“Key takeaways from an Urban Governance Training” By :(Abdirahman Adan Mohamoud )

With the ballooning urban populations in the world’s conurbations, secondary cities and settlements attributed to many varying reasons but broadly the search for better living conditions and climate-change associated shocks, the need to have resilient plans for many settlements, towns and cities is more pressing than ever.

Against this short backdrop, we concluded with style a two-week course on Urban Governance- Resilient and Smart Cities in The Hague, Netherlands. The training was designed and delivered by the Hague Academy on Local Governance. only 13 participants -civil servants, practitioners, and urbanists, representing seven countries in Africa, Latin America and Europe gathered to sharpen their skills. A small, but able team of facilitators, backed by a group of multidisciplinary specialists delivered experts-led thematic topics.

The course covered crucial topics pertaining to vastly changing and rapidly expanding cities in an increasingly urbanising world. These included frameworks and strategies for urban resilience, designing resilient frameworks at the local level, urban environment resilience, gender inclusion in urban resilience, financing urban resilience, urban mobility and engaging in smart mobility solutions, social and economic resilience, and change management.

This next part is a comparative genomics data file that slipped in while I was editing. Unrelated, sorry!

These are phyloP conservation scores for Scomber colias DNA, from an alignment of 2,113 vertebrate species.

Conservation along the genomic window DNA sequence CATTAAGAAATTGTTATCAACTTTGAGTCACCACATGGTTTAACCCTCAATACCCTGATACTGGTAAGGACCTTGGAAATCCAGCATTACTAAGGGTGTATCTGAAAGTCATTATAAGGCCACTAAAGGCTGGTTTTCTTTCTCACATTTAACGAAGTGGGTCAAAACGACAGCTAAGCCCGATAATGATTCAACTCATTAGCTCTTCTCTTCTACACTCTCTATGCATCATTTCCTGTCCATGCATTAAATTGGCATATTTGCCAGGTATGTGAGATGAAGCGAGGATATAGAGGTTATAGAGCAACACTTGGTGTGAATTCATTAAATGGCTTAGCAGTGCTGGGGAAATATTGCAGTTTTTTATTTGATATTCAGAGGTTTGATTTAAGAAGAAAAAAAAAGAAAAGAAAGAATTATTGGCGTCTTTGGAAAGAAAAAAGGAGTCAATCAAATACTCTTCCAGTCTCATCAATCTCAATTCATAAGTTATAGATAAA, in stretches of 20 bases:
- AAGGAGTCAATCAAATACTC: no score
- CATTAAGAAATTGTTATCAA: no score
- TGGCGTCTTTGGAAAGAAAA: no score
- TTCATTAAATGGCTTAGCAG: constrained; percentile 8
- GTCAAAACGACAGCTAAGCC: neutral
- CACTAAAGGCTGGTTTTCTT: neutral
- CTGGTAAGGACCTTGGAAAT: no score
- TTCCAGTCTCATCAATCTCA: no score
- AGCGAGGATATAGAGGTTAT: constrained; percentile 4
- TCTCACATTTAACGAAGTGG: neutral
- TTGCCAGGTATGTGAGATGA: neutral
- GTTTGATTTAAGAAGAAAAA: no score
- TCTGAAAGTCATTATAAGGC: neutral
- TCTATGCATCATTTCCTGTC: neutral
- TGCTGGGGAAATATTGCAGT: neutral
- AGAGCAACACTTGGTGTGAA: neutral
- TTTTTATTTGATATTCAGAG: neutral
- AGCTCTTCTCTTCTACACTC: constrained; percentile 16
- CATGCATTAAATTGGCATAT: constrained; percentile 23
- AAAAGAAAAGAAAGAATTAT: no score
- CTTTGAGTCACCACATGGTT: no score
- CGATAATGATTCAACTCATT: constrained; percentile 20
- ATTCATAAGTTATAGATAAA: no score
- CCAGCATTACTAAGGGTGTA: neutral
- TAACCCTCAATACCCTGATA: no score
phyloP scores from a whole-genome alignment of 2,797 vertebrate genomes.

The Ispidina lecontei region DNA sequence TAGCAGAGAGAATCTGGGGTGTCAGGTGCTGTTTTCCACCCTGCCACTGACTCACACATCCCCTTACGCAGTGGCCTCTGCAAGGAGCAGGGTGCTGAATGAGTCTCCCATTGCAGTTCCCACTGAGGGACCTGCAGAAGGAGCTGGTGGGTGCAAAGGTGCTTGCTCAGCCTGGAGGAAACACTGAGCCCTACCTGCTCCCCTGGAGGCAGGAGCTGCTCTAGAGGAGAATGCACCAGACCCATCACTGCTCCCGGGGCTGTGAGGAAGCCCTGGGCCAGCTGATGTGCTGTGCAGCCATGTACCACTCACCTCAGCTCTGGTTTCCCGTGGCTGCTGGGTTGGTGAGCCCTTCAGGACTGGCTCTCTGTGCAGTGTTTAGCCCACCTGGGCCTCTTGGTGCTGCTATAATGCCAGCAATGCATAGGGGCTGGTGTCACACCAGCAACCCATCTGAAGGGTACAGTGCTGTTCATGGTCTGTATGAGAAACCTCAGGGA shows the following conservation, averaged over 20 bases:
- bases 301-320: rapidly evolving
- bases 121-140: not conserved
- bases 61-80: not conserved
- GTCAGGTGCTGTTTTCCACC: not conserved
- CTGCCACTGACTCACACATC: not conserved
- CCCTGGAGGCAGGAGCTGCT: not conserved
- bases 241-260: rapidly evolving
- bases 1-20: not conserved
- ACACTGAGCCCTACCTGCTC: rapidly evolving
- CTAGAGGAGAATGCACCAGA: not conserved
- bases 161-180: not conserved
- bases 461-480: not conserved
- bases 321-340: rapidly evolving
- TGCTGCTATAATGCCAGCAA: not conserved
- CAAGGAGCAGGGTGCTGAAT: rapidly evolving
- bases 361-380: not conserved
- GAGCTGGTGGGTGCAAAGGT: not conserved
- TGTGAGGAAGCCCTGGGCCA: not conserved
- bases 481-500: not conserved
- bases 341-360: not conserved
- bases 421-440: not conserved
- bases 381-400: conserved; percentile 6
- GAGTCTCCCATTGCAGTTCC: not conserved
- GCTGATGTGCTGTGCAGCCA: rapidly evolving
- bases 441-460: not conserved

Apart from the structured course work, first-hand information and experience shared by well-informed practitioners, contributed significantly to the learning environment. The enthusiastic participants – coming from different countries in different continents and contextual differences, generously sharing practical examples from their own settings – was so intriguing and an enriching experience. Equally impressive were the resourceful and knowledgeable facilitators and experts who run various, but all interconnected sessions.

No less impressive were visits to several institutions such as The Hague and Amsterdam municipalities, Green Village at Delft Technical University and Traffic Management Centre in Amsterdam. Briefings from officials at these entities and the subsequent question and answer sessions were not only eye-opening but, inspiring and mind-blowing.

Summarizing the concepts and lessons learnt from two weeks of deliberations into a pager or so is not a simple task, but below is, I believe, a fair reflection of the key take aways from the course:

◼️Being a ‘smart city’ implies employing technology as an enabler for cities functionality and efficiency. But tech-based solutions alone will not make cities smart. While these are necessary tools and needed for transformative actions, metro-sapiens’ vision with actions is centrally fundamental to any progress. In other words, cities to work properly, smart solutions need smart people.